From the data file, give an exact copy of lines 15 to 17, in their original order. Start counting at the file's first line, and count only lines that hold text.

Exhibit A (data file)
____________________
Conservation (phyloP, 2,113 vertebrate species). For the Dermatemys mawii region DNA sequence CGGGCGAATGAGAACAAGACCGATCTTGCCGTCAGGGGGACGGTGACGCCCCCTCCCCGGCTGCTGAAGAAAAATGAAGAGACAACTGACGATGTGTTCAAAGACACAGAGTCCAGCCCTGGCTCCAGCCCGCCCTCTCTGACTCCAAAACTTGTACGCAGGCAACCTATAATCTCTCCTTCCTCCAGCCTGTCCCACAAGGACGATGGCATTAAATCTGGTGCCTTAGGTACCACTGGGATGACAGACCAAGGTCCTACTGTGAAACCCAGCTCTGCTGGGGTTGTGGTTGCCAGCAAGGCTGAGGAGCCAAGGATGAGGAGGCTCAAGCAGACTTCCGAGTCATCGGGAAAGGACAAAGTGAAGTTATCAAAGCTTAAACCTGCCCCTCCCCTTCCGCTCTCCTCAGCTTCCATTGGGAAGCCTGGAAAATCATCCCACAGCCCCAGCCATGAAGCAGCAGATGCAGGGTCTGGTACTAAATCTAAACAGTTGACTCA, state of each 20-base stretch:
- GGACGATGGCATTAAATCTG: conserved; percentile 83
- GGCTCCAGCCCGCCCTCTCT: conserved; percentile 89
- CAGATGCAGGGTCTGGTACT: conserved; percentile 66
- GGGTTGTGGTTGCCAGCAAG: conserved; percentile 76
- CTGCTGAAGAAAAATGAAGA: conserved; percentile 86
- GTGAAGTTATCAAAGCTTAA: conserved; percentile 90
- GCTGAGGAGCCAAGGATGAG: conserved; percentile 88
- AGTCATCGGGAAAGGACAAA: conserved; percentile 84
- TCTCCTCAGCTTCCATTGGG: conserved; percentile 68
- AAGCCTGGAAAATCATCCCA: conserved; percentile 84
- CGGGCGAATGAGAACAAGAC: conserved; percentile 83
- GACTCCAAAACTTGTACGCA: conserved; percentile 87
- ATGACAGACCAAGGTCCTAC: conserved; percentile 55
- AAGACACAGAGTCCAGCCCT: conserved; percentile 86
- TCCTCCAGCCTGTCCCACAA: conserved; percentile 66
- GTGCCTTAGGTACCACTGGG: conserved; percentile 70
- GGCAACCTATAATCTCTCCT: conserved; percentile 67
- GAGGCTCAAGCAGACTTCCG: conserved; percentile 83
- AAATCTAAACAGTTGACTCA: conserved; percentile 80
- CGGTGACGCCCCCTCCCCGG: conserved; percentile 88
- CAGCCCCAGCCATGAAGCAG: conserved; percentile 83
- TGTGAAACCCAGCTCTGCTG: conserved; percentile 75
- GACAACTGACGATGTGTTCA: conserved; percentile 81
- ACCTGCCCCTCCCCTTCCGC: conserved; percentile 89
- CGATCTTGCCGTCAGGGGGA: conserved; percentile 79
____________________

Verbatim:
- AAGACACAGAGTCCAGCCCT: conserved; percentile 86
- TCCTCCAGCCTGTCCCACAA: conserved; percentile 66
- GTGCCTTAGGTACCACTGGG: conserved; percentile 70